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English Online. Every child literate - a shared responsibility.
Ministry of Education.


Although we might be most immediately conscious of the visual aspects of what we see on a screen or a stage, the visual images and sound in film or television complement each other and work together to communicate meanings. A simple way of confirming this is to view a film or television sequence without sound or to view it with a different and inappropriate soundtrack.

The soundtrack should tell us something about a scene that the visual images themselves don't. Sirens wailing or dogs barking might indicate onscreen or offscreen criminal activity, danger, or death. A clock ticking may indicate the passage of time and raise suspense. The cry of a morepork may emphasise the eerie nature of the night.

Dialogue, sound effects, and music all contribute significantly to the story-telling process in film.

Dialogue is not just a matter of the words that are spoken but also of how they are said. Dialogue reveals a range of emotions and communicates the relationships among characters as well as contributing to the narrative. The Oral Language section includes a discussion of intonation and how it reflects speakers' attitudes. This information tells us that listeners are skilled at detecting shades of meaning from pitch and intonation. The skilled performer therefore ensures that dialogue is delivered so that it conveys the nuances that meet the purposes of the film.

During filming, the sound recordist records dialogue as well as natural sounds or sound effects. If a performer does not at first achieve the right emotion or emphasis in delivering the lines, the speech can be "post-synched": the performer will rerecord the lines in a sound studio while listening to the originally recorded lines on headphones. The newly recorded version is then synchronised with lip movement on the screen.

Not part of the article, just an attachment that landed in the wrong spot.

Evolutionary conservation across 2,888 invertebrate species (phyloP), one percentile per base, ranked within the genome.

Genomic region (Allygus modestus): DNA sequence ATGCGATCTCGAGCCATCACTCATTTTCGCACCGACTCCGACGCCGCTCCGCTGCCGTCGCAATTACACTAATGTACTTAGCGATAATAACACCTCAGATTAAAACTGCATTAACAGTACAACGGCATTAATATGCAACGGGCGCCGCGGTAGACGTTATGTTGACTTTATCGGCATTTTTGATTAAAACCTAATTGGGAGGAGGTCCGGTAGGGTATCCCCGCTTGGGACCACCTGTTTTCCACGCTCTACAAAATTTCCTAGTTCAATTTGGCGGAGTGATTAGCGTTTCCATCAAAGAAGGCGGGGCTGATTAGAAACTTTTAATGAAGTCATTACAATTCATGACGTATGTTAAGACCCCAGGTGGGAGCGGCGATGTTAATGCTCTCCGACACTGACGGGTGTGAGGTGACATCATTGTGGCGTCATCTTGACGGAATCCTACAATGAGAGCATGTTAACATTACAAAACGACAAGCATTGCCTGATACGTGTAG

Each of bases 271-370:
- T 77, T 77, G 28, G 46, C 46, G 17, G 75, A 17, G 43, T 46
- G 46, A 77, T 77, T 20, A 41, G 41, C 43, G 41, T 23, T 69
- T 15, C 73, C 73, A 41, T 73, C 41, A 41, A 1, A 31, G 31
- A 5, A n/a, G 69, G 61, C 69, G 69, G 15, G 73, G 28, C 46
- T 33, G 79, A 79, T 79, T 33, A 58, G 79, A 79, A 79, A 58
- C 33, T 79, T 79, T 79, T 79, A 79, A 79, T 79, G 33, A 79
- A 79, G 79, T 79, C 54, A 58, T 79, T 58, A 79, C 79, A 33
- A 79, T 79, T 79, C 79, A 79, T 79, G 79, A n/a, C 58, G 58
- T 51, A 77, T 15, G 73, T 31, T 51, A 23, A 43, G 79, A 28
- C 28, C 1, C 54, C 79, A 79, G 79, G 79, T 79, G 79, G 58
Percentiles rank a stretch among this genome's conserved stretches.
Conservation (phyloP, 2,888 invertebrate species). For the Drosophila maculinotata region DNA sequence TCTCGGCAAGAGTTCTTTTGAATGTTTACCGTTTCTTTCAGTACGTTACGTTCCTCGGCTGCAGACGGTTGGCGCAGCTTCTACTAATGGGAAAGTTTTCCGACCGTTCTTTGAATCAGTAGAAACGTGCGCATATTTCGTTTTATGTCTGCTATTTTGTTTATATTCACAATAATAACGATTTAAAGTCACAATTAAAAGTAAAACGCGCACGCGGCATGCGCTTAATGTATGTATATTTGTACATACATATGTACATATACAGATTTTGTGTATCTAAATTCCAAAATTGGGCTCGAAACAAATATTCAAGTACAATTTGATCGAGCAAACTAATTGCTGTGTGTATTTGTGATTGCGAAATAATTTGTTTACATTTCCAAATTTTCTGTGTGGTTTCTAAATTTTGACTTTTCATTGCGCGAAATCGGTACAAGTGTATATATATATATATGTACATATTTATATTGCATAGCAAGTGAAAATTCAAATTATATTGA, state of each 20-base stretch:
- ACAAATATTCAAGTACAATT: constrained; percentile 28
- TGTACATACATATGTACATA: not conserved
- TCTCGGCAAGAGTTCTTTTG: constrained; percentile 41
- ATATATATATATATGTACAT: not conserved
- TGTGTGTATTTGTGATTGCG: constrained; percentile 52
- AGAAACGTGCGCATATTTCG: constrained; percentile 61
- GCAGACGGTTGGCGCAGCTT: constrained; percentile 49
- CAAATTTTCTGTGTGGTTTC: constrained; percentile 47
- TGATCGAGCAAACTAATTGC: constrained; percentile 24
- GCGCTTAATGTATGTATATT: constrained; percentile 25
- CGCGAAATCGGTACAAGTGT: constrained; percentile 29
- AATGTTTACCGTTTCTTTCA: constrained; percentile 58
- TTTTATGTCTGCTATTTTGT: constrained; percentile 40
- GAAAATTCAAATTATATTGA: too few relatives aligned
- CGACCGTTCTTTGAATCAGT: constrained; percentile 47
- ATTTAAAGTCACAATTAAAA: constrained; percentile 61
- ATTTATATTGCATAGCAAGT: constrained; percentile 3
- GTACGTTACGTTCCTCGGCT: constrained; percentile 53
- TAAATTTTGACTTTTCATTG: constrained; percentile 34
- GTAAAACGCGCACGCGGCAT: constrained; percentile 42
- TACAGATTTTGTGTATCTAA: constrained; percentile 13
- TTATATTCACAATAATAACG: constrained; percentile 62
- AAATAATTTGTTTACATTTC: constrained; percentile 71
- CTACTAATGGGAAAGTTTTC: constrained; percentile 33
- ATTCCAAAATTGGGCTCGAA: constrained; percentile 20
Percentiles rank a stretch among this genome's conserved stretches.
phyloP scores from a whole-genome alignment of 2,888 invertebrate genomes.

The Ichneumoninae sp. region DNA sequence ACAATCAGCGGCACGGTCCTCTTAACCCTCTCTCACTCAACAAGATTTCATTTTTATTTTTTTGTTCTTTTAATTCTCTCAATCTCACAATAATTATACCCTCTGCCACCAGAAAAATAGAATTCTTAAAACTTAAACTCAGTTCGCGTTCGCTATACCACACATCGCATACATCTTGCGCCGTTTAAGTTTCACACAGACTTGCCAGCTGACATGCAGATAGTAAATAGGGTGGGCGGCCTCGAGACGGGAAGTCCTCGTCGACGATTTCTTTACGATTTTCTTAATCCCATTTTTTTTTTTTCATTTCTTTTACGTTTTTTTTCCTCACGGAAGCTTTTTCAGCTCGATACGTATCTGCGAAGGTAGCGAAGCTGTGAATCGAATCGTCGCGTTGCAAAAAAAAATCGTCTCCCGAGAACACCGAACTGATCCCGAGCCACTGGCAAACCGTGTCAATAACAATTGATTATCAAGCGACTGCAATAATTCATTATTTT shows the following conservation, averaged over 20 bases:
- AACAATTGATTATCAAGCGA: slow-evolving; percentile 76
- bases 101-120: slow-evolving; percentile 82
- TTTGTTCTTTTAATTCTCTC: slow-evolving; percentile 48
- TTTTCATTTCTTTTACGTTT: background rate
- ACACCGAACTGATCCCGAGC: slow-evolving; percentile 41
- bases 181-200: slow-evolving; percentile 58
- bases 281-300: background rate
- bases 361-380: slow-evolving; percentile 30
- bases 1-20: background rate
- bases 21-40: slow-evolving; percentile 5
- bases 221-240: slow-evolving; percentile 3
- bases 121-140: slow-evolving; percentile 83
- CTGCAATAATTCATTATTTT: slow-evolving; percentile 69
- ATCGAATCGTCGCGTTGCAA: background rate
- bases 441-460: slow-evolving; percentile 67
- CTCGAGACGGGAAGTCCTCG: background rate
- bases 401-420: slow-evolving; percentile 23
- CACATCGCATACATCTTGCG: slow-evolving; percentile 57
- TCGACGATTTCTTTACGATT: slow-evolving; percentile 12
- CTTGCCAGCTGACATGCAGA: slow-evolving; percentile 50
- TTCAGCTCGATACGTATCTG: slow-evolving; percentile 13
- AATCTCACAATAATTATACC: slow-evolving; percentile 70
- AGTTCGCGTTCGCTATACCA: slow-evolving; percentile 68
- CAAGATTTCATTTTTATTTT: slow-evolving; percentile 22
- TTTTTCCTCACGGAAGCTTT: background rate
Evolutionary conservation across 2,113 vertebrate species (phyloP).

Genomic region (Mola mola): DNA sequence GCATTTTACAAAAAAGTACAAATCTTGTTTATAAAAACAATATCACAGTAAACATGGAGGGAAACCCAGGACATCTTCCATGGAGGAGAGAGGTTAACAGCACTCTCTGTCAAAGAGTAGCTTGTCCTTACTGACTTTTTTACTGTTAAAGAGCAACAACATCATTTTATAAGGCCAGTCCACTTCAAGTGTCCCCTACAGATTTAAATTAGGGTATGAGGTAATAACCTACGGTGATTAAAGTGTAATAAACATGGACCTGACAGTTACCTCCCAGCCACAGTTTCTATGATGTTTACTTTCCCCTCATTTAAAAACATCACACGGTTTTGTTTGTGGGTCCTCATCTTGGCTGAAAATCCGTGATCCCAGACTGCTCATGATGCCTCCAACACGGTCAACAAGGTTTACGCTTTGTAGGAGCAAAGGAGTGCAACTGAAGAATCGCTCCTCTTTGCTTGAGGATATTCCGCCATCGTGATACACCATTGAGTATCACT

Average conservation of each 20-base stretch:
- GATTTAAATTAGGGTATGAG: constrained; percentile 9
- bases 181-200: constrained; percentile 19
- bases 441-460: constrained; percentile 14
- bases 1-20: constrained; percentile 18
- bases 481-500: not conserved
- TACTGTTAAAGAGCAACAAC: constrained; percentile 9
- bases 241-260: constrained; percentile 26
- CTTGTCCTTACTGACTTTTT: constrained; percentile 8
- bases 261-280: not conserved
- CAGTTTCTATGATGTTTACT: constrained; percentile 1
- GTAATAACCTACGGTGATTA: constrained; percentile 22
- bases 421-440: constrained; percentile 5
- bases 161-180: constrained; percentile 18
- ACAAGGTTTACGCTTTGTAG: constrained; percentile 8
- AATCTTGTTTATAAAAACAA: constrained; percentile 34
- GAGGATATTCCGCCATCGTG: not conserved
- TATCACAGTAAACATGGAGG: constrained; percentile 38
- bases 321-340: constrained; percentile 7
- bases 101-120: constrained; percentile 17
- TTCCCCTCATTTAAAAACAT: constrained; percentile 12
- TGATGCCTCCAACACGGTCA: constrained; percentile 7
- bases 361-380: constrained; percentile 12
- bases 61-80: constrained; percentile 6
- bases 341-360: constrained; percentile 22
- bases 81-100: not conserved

Sound effects include all onscreen and offscreen sound except dialogue and music. Such sound effects as footsteps or food being chewed may be made by the actions of onscreen characters, but they may need to be enhanced or even replaced with new prerecorded sounds. The sound heard when a baby dinosaur hatched in Jurassic Park was produced by a sound effects artist squeezing an open bottle of detergent and adding that to the soundtrack in post-production. Stroking a pineapple recreated the sound when Laura Dern petted a dinosaur in the same movie.

Atmos, as in atmospheres, refers to environmental sounds such as dogs barking, birds singing, the wind blowing, or rain falling.

Effects, known as FX, are all the other sounds not made by the characters, such as car horns blowing, tyres screeching, or aircraft engines roaring.

The function of music in a film is usually similar to the design elements of a set - not drawing attention to itself for its own sake but establishing or reinforcing the mood of the film or enhancing its meaning. Some older films use music quite obtrusively at almost all dramatic or poignant moments. This convention is now used infrequently, but it is sometimes used in deliberate parody of the genre. Music may also be integrated into the action of the film by such strategies as having a character turn on a radio or tape or play a musical instrument. The specially composed music for The Piano is one of many instances of music as an integral part of a film.

Silence can be the most powerful aspect of sound in a film. It can enhance suspense, fear, or horror. A voice, a sound effect, or music after a silence can surprise or shock the audience, either heightening or relieving their anxiety.

Summary of Terms

sound atmos music
dialogue effects (FX) silence
sound effects

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Published on: 06 May 2009